Community in Difference: Cultivating a Home for Love & Justice in an Indifferent World
the annual conference of the Society of Humanisitic Psychology (division 32) of the apa

The Archetypal Motif of the Wounded Healer
as Represented by Asklepios
and Its Clinical Implications and Applications

with Willow Young

Wednesday, February 27, 9:00am to 12:00pm | $70 includes lunch

3 Continuing Education Credits for MFTs, LCSWs, and RNs

CLICK HERE to register | CLICK HERE to view all workshops

In the region known as Eastern Europe and Asia Minor, the images and story of the archetype of the wounded healer appear in numerous sites and have been a focus of classical scholarship on mythology, archeology, and art history. In sanctuaries and temples dedicated to Asklepios, the symbol of the wounded healer number more than 200 in Greece alone. In this presentation we will explore the archetypal background of the old stories of healing through interpretation of the images and the symbolic meaning of the archetype of healing itself. We will focus on the archetypal pattern, rooted deeply in the human soul, of the Asklepion Healing Tradition. In keeping with Jung’s idea that healing occurs through the experience of the numen we will look at the activation of the numinous experience as it was induced at the Asklepion Healing Sanctuaries, which included the individual integration of the mind, body, and spirit. Attendees participated in sports, dance, dramatic theater, poetry, music, rituals of purification, and sacrifice. Fasting, reintroduction of wild foods, the drinking of and bathing in the pure waters of the spring nearby further prepared one to enter the Abaton, the space where ultimately patients slept to induce healing dreams. After reviewing the historical and mythological motif of the wounded healer represented by Chiron, Asklepios, and Hippocrates, we will reflect on the psychological interpretation of the myth of Asklepios in which we find the archetype of the Wounded Healer as amplified by dreams and psychological case material of modern women and men. Finally we will reflect on Jung’s thoughts on healing and Marie-Louise von Franz’ understanding of the shadow of the wounded healer as we consider analytic and clinical applications.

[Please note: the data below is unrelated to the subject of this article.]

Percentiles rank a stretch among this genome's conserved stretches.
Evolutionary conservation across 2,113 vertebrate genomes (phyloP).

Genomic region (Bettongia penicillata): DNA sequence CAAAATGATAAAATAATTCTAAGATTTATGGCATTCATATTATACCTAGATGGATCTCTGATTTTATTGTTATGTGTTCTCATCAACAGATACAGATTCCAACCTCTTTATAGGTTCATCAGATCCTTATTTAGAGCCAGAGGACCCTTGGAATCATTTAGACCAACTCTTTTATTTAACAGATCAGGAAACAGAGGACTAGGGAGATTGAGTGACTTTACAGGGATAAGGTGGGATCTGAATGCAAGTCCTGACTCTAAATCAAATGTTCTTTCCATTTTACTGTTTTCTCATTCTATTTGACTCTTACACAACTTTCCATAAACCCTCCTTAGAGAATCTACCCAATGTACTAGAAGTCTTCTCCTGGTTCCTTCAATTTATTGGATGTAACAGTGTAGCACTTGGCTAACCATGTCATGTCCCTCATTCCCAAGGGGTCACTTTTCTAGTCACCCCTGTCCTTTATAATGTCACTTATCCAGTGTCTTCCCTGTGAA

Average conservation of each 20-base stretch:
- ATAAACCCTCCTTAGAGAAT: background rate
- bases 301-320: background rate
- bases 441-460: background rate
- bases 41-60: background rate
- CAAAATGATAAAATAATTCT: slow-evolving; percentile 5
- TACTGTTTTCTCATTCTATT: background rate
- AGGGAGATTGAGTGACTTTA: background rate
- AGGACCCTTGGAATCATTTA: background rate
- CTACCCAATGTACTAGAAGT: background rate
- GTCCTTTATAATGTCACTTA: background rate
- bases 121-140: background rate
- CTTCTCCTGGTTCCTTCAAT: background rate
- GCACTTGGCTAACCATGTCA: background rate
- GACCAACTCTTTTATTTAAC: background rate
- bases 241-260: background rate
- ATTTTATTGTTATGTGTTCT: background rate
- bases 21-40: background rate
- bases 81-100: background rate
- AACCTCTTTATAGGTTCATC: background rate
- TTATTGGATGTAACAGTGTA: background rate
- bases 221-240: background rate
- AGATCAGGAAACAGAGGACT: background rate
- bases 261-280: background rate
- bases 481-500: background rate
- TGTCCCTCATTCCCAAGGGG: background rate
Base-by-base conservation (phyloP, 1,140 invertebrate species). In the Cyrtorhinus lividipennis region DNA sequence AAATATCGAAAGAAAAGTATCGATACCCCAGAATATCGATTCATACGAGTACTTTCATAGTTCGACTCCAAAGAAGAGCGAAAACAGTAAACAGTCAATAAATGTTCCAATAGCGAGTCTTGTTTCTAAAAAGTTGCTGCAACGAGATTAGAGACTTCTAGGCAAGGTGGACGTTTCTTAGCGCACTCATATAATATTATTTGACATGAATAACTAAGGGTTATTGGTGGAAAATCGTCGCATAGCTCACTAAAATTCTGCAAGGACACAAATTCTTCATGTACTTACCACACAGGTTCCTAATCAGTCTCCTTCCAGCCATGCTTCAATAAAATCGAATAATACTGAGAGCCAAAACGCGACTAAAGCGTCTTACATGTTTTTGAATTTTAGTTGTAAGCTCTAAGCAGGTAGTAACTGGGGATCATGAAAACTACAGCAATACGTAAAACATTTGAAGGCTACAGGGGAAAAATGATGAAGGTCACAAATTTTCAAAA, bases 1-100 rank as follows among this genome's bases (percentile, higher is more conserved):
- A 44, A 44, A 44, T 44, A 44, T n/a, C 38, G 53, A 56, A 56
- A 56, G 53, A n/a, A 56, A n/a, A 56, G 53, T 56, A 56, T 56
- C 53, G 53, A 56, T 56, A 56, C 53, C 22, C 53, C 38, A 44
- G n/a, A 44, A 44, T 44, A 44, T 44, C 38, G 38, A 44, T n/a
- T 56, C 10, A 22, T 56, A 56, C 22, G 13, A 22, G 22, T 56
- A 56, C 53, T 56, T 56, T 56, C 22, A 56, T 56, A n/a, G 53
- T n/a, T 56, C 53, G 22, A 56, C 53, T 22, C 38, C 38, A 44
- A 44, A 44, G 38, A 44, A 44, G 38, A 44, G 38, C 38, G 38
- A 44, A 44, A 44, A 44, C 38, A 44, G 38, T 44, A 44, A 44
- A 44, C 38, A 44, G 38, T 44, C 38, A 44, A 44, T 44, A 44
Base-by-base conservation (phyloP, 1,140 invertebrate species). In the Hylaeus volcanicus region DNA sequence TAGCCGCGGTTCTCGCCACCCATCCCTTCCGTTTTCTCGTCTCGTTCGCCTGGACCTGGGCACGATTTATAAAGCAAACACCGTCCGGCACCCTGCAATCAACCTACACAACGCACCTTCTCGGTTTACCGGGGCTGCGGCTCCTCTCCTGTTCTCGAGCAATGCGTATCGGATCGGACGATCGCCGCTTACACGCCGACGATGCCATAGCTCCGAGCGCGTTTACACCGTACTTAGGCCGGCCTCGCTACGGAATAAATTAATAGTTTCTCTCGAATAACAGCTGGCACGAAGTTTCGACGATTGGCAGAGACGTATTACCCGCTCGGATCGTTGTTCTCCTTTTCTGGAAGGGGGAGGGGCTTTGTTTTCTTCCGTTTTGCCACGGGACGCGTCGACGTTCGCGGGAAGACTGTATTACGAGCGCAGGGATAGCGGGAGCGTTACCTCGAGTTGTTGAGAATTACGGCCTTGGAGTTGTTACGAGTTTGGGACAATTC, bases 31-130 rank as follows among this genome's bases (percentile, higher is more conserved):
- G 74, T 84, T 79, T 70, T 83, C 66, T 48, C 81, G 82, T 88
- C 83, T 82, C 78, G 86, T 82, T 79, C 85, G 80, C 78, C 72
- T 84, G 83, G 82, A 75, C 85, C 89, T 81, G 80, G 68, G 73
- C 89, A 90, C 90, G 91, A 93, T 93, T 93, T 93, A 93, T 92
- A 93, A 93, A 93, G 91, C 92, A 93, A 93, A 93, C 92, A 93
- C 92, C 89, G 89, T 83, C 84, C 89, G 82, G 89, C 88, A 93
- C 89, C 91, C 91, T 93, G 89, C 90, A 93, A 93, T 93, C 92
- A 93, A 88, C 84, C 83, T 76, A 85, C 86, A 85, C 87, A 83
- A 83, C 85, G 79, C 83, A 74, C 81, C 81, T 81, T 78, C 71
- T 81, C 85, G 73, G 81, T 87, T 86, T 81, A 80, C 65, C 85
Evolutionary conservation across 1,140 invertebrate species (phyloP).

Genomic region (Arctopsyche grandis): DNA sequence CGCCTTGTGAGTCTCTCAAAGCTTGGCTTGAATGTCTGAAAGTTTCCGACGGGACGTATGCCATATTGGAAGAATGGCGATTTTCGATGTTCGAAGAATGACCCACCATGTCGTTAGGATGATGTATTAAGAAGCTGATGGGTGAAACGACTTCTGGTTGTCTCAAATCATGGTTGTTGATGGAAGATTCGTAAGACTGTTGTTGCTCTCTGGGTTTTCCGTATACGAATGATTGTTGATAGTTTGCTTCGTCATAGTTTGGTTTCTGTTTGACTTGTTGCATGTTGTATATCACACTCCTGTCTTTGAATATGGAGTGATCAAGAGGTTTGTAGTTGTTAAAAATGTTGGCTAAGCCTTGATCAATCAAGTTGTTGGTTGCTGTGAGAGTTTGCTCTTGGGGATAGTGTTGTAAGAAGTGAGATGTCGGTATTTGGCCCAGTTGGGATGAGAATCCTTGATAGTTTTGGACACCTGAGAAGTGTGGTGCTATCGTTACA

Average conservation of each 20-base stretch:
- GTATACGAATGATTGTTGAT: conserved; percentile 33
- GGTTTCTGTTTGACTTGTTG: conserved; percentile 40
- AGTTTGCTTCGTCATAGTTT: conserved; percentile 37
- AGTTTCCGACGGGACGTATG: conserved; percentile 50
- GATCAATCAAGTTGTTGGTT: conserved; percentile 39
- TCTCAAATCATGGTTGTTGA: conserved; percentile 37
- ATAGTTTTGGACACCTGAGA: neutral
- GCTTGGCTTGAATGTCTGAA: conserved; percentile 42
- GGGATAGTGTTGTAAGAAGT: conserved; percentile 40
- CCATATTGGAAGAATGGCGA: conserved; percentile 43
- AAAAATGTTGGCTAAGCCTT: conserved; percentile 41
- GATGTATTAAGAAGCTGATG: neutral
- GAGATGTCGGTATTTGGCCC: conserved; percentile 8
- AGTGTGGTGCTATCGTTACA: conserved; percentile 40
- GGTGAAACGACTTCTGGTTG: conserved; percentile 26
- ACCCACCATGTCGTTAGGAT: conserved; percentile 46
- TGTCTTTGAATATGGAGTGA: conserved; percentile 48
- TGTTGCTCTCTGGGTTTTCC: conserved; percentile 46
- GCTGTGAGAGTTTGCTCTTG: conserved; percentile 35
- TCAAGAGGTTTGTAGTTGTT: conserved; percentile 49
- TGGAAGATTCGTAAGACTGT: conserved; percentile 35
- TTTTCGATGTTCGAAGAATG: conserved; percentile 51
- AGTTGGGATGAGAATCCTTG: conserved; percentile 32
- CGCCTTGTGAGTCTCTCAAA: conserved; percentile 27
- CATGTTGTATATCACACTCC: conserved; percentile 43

Willow Young, M.A., L.M.F.T., is a member of the Core Faculty at Pacifica Graduate Institute and serves as Chair of the Counseling Psychology Program. She teaches Clinical Practice I, II, III and Jung's Depth Psychology, Mores and Values in Cross Cultural Counseling, and received the Pacifica Distinguished Service Award in 2008. She is a Licensed Marriage and Family Therapist and an IAAP certified Jungian Analyst with the C.G. Jung Study Center of Southern California in private practice in Santa Barbara and Ventura. Willow presented the following seminars as part of Pacifica's Legacy Tour at Eranos in Ascona, Switzerland–Jung and Nature: The Nourishing Life of the Soul and Psyche Soma Dynamism in the Asklepion Healing Tradition.